Three Stars for Matsugen; Yerba Buena Turns Out to Be Good

Frank Bruni admires Matsugen's austere, meticulous approach to Japanese food: “I was riveted by the way bitter, funky and briny notes in the dish jousted. And at the end of that same meal, I was riveted by the one-two punch in a startling dessert.” [NYT]

Vongerichten and Co. won't need much more to cheer them this morning, but Steve Cuozzo also liked the place, even though he seems to have hoped he wouldn't, admitting that “It's...one-stop shopping for dishes rarely found under a single Japanese roof, and more than enough of them are fabulous enough to stifle my crankiness.” [NYP]

Yerba Buena, it turns out, is not the random Latin restaurant it looks like, Paul Adams discovers: The chef is Julian Medina, of Toloache, and the meaty, sprightly menu and snappy service are a major find. If anything, the food is too flavorful, Adams says: “lots of salty, concentrated tastes that pound on the tongue, delicious but overstimulating.” Not that there's anything wrong with that. [NYS]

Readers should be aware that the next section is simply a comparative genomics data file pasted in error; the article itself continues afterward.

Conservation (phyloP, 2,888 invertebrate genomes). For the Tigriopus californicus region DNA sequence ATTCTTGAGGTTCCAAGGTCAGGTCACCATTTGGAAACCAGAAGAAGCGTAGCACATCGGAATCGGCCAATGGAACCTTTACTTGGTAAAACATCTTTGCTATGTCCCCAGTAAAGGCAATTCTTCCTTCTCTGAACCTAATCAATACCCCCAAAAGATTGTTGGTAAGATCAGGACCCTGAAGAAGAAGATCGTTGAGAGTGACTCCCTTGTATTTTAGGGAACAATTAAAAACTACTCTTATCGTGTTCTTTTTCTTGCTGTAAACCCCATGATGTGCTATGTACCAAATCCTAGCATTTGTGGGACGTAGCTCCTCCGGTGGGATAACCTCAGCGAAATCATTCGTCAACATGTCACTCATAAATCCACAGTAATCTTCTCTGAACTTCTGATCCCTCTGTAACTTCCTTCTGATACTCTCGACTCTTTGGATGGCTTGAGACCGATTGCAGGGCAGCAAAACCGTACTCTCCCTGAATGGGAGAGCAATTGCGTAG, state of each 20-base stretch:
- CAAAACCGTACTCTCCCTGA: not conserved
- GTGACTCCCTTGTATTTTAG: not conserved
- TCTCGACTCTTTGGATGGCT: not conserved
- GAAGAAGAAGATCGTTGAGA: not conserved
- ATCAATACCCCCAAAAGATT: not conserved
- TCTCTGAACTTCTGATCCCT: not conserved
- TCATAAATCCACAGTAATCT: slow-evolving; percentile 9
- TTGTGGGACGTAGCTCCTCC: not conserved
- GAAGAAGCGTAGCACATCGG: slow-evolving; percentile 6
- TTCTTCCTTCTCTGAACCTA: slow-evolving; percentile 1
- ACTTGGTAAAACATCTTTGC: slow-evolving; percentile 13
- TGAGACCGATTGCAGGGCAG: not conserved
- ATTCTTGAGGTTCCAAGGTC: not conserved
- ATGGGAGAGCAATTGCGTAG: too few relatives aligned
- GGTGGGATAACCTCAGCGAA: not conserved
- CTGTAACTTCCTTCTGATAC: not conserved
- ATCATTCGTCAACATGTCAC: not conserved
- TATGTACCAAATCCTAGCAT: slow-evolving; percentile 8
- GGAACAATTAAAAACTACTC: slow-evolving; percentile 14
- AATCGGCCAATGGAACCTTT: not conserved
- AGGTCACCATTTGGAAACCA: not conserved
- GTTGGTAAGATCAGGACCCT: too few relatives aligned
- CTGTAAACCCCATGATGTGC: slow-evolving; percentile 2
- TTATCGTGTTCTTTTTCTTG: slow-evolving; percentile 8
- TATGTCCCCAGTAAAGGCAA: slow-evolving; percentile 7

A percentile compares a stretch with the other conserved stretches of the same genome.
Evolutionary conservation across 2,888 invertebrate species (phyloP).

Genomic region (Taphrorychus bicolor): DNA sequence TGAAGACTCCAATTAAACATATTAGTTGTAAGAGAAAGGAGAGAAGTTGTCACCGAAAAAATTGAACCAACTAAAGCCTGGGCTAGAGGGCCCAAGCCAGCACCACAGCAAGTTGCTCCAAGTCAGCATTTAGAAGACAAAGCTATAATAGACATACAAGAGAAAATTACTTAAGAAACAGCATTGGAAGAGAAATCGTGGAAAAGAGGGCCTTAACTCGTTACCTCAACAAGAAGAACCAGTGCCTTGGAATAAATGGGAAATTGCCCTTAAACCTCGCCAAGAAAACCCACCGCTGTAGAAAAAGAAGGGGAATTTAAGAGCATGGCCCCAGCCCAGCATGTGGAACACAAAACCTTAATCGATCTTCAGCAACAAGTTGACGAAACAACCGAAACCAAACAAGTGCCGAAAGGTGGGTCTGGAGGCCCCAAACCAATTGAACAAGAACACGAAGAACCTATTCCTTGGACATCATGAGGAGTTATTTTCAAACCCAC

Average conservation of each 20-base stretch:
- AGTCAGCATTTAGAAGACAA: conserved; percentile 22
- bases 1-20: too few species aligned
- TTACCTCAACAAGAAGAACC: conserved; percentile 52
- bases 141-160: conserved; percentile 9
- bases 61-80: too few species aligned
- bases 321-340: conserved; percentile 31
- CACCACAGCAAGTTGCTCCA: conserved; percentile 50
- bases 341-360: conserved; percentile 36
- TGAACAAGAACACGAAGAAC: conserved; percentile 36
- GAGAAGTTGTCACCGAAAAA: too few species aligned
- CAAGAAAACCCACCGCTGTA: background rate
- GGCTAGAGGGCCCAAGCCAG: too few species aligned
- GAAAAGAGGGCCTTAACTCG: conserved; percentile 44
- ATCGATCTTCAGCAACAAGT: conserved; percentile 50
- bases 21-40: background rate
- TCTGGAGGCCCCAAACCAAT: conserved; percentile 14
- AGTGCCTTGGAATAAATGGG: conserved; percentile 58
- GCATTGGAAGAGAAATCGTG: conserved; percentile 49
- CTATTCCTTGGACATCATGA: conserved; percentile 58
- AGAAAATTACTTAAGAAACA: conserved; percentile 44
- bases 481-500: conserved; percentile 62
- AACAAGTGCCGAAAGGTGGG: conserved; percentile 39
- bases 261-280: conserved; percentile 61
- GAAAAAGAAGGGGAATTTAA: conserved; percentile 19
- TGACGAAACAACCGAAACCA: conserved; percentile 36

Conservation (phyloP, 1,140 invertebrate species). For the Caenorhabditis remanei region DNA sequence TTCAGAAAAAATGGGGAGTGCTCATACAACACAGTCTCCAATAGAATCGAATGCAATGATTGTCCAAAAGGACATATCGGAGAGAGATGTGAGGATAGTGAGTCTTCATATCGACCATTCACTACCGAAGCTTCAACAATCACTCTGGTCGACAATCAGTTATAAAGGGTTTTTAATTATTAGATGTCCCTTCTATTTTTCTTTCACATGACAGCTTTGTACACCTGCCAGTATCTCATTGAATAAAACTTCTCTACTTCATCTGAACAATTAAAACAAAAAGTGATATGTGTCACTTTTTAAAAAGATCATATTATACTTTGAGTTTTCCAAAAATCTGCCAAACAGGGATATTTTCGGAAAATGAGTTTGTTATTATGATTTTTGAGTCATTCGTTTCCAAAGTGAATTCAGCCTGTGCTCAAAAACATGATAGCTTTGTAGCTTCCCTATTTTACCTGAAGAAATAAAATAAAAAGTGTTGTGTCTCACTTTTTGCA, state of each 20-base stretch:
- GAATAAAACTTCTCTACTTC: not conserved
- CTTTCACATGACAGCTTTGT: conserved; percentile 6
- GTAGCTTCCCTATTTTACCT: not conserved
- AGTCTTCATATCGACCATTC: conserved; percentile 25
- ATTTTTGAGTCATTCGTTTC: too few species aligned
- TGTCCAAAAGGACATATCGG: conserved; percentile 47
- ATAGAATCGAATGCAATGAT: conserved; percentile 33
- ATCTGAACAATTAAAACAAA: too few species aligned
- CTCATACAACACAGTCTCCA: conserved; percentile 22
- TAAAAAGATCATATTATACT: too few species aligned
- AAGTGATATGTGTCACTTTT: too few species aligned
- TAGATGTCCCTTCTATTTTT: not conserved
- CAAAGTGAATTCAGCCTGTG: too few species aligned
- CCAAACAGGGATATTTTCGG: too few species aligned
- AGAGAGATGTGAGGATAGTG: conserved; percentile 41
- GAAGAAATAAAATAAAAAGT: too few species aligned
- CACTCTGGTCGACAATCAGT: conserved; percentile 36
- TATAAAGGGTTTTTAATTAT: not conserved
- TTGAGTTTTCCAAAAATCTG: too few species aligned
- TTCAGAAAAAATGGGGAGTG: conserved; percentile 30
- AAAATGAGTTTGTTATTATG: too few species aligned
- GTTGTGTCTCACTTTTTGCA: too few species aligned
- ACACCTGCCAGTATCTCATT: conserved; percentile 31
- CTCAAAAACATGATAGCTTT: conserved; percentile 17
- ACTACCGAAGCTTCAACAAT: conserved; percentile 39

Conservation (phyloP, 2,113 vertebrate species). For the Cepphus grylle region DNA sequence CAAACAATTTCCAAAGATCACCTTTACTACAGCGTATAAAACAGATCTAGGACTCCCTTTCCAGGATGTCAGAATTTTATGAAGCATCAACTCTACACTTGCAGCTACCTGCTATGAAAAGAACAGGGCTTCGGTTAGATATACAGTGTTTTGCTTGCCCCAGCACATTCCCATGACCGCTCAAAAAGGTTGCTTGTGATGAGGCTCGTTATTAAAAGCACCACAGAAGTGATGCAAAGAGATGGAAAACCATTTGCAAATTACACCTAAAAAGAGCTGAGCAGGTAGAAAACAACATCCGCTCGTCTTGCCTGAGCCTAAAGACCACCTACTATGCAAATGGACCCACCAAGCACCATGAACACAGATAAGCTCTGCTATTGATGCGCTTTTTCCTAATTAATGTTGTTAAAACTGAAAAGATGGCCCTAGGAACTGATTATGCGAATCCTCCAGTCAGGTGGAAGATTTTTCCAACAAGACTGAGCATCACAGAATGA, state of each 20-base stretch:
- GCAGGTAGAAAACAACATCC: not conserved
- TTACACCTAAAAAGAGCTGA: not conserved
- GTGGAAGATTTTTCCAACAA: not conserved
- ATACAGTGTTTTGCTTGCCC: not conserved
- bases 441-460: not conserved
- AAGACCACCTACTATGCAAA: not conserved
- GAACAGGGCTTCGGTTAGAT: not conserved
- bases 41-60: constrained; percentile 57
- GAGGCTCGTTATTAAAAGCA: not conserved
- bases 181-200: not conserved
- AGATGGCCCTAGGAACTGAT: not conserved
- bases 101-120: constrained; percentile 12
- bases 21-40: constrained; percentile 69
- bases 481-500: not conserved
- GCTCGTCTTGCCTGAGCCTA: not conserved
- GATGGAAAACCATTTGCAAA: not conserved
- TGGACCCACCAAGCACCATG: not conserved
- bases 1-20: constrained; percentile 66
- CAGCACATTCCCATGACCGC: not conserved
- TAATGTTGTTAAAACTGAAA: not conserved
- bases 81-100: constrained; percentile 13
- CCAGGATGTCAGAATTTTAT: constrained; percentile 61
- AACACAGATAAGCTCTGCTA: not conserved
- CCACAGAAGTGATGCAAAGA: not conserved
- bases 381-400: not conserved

Remember when Craig Hopson took over One If by Land and it was thought that the talented young chef would revive its reputation? Well, that never happened, according to Randall Lane, who slams the place with two stars (out of six). [TONY]

The owners of Prospect Heights' James must be kicking themselves: The romantic, twee vibe of the place is right for Danyelle Freeman, she loved the cooking (“Let me say a word in praise of the shrimp”), and they obviously knew she was there, but the fact that the food didn't come out at the right temperature cost them a star. (She still gave them three out of five). [NYDN]
Related: Prospect Heights Gets Restaurant Upgrade

Robert Sietsema went to James, too, got everything at the right temperature, and liked the place just fine, even taking the extra step of calling out the burger. [VV]